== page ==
ILLINOIS APPELLATE COURT FIRST DISTRICT, FIRST DIVISION.
OCTOBER 30, 1970.
LA SALLE NATIONAL BANK, TRUSTEE UNDER TRUST NO. 36779, AND RICHARD E. CARLSON, PLAINTIFFS-APPELLEES,
CITY OF CHICAGO, A MUNICIPAL CORPORATION, DEFENDANT-APPELLANT.
Appeal from the Circuit Court of Cook County; the Hon. SAMUEL
B. EPSTEIN, Judge, presiding. Affirmed in part and reversed in
part and remanded with directions.
MR. JUSTICE ADESKO DELIVERED THE OPINION OF THE COURT.
Plaintiffs, LaSalle National Bank, as Trustee and Richard E. Carlson, as beneficial owner, brought a declaratory judgment action against the City of Chicago to declare the Chicago Zoning Ordinance invalid as applied to the property in question. The trial court entered a judgment order which declared the R-1 single-family residence classification void as applied to the subject property but specifically rejected the plaintiffs' proposed plan of development. Instead, the court entered an order which would permit the construction of a "multiple-family apartment project subject to all applicable valid ordinances of the City of Chicago and to the R-3 General Residence District provisions of the Chicago Zoning Ordinance." Defendant city appeals the judgment order.
The subject property is a vacant lot at the northwest corner of 103rd Street and Prospect Avenue in the Beverly community on Chicago's south side, with a frontage of 200 feet on 103rd Street and 198 1/2 feet on Prospect Avenue for a total area of 39,700 square feet. The property is part of a large R-1 single-family residence district which extends from Prospect Avenue on the east to approximately Western Avenue on the west and from 103rd Street on the south to approximately 95th Street on the north. The beneficial owner, Richard Carlson, testified that the area was 95 percent single-family, and another of plaintiffs' witnesses described the area as 90 percent single-family.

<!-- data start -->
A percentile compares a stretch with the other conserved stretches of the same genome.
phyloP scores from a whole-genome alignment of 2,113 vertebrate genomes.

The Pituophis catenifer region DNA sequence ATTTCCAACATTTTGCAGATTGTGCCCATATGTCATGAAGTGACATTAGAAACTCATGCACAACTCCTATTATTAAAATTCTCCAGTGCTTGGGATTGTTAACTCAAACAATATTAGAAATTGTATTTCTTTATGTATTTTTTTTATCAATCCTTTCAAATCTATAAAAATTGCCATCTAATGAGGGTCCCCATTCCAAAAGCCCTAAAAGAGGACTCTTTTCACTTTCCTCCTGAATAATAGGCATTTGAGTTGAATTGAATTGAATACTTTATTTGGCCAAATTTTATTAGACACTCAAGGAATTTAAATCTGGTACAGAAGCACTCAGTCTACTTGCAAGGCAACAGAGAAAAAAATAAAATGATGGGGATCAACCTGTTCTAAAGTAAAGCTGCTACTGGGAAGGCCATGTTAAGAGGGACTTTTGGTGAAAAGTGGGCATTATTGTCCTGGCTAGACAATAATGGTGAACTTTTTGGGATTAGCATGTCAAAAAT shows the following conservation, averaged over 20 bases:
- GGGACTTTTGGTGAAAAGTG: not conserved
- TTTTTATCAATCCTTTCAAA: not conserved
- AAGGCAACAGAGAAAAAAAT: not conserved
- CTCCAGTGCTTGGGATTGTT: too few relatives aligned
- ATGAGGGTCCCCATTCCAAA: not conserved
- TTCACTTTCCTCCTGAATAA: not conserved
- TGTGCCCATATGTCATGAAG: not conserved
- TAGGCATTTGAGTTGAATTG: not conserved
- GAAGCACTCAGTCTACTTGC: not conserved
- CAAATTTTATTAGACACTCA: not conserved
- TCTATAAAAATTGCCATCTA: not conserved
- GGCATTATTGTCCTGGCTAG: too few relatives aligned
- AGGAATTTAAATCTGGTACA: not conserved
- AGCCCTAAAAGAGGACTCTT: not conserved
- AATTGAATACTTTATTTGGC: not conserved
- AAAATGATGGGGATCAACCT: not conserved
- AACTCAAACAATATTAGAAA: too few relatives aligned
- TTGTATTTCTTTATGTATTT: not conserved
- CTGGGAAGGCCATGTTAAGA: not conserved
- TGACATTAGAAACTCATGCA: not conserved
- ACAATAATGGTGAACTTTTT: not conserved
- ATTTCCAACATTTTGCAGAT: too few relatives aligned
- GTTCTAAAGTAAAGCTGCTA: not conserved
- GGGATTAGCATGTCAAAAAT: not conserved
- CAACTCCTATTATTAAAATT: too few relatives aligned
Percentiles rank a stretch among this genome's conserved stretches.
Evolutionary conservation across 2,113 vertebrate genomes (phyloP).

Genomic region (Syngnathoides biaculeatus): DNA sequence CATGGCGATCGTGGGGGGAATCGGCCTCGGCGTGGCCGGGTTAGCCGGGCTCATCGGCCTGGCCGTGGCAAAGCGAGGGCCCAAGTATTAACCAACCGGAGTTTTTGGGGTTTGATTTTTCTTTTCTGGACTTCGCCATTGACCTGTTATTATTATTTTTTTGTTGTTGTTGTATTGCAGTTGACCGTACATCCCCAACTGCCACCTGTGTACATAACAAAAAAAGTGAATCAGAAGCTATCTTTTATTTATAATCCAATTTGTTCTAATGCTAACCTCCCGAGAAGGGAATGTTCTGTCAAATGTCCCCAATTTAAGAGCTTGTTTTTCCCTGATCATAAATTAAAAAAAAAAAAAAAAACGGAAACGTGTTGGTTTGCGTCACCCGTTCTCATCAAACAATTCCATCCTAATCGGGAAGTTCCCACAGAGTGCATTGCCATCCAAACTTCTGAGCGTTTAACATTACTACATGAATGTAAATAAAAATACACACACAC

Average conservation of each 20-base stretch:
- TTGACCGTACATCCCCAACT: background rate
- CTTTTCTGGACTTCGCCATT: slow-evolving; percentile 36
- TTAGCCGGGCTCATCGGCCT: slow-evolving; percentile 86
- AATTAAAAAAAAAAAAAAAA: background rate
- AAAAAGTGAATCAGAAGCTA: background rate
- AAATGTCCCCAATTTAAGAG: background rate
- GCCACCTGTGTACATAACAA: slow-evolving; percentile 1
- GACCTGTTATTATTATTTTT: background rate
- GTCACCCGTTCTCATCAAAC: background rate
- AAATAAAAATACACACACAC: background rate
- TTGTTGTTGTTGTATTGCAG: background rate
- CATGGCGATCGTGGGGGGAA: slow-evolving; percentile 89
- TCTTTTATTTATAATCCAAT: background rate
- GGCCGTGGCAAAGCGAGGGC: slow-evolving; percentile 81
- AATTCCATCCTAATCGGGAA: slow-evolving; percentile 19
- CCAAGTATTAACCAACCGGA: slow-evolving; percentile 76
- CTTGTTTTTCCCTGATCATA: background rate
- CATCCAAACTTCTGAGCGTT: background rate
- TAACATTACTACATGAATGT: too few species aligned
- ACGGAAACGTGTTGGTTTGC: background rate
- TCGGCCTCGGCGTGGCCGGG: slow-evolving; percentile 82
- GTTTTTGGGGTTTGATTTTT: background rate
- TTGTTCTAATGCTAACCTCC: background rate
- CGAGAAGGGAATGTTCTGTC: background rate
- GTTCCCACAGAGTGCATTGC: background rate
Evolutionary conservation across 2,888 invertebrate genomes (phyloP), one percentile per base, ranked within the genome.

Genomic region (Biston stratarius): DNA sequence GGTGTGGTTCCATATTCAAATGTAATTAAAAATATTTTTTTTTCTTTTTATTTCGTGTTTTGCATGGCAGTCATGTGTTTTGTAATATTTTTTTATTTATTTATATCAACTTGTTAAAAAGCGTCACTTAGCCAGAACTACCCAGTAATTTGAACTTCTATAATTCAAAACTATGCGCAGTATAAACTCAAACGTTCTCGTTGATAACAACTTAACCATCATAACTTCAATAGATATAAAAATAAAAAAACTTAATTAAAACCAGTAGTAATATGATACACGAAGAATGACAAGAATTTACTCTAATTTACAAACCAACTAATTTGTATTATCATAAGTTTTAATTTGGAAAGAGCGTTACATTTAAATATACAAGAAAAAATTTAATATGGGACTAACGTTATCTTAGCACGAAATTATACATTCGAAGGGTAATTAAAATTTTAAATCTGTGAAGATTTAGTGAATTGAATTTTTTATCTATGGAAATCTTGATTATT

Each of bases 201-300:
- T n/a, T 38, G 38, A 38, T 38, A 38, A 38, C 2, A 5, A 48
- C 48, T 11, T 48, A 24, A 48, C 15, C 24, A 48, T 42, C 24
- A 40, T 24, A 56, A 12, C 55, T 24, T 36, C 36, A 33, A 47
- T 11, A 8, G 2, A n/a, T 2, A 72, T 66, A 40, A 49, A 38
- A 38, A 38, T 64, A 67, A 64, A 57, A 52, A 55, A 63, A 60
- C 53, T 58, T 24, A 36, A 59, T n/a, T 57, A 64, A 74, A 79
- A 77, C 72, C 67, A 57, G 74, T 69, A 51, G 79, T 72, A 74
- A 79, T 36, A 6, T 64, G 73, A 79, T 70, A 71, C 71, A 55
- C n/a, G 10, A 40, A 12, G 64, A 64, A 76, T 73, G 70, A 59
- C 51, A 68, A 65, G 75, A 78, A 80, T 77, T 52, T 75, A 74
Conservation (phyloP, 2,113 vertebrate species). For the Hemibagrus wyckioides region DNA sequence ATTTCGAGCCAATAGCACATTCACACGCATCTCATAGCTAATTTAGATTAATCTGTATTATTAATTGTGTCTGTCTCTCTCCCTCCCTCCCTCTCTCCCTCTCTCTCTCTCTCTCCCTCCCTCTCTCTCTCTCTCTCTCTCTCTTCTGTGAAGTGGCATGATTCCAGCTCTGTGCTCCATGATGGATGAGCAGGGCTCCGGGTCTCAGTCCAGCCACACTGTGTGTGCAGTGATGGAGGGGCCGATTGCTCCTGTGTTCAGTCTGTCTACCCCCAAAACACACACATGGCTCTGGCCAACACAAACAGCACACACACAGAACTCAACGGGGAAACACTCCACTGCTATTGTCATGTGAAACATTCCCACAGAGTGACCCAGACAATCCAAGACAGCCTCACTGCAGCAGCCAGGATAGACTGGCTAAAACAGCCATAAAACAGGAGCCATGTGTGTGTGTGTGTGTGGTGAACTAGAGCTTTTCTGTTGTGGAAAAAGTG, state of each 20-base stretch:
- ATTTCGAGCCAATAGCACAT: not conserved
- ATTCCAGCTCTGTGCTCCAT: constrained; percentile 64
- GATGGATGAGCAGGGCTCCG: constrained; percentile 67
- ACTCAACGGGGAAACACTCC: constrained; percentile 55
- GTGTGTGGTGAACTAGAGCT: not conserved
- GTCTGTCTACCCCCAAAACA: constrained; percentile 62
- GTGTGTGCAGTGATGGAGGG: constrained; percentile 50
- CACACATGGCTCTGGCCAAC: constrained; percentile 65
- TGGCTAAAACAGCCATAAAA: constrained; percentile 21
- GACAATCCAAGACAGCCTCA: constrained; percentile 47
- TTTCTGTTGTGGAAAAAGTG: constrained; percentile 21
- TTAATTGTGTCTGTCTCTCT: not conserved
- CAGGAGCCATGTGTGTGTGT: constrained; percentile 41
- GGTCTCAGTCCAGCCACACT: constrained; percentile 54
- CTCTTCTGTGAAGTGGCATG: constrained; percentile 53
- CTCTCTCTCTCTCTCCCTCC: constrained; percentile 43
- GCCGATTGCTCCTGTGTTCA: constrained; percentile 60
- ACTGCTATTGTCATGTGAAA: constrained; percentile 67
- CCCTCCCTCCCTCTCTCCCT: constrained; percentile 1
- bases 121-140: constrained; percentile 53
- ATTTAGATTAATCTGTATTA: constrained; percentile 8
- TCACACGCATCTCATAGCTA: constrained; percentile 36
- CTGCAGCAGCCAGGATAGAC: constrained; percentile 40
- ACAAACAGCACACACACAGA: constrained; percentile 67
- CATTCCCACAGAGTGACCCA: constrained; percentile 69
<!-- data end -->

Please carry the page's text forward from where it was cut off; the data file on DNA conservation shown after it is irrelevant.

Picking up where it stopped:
During the past ten years no new single-family residence has been built on 103rd Street within three blocks of the subject property. All of the new construction has been in the form of multiple-family developments. Immediately to the east of the property, across Prospect Avenue, is the Olson Property, where this court sustained a density of 1,940 square feet of floor area per dwelling unit. Olson v. City of Chicago, 112 Ill. App.2d 147, 251 N.E.2d 318 (1969). To the west of the property is the Hennessey property which has been improved with six townhouses and twelve apartment units pursuant to a court decree which allowed plaintiffs to construct eighteen units. Also, in the immediate vicinity are the Townsend developments, where pursuant to court decree, the thirty-five units of the two developments range in density from 2,500 to 3,000 square feet of lot area per dwelling unit. Consequently, the trend of development in the area has been multiple-family.
[1-3] The trial court declared the existing R-1 classification void as applied to the subject property. A zoning classification is void as applied to a particular property where it bears no real or substantial relation to the public health, safety and wefare, Schwinge v. Village of Niles, 101 Ill. App.2d 406, 412, 243 N.E. 255 (1969), and that the trend of development in the immediate area of the subject property is an important consideration in determining whether a particular zoning classification bears a substantial relation to the publc health, safety and welfare. Guaranty Bank & Trust Co. v. City of Chicago, 112 Ill. App.2d 378, 387, 251 N.E.2d 384 (1969). After an examination of the entire record, we conclude that the trial court did not err in part A of its judgment order which declared the R-1 ordinance void as applied to the subject property.
The trial court also specifically rejected the plaintiffs' proposed plan of development but permitted construction of a multiple-family apartment project subject to the R-3 ordinance provisions. Plaintiff, Richard Carlson, the beneficial owner of the property as well as a licensed architect, specifically proposed to the court a plan to construct three detached structures containing a total of twenty-two units. The trial court rejected the plan on the grounds that three separate buildings on a single lot do not conform to the R-3 zoning requirements. However, the trial court entered a judgment order which would permit the plaintiff to construct a multiple-family project that would meet R-3 requirements. Plaintiffs-appellees contend the decree of the trial court should be affirmed since the decree is not too broad and that development pursuant to the decree in accordance with R-3 standards is a reasonable use for the property. Defendant-appellant contends that the decree should be reversed, since an order permitting the construction of any use within a particular classification is too broad and usurps the legislative function of zoning.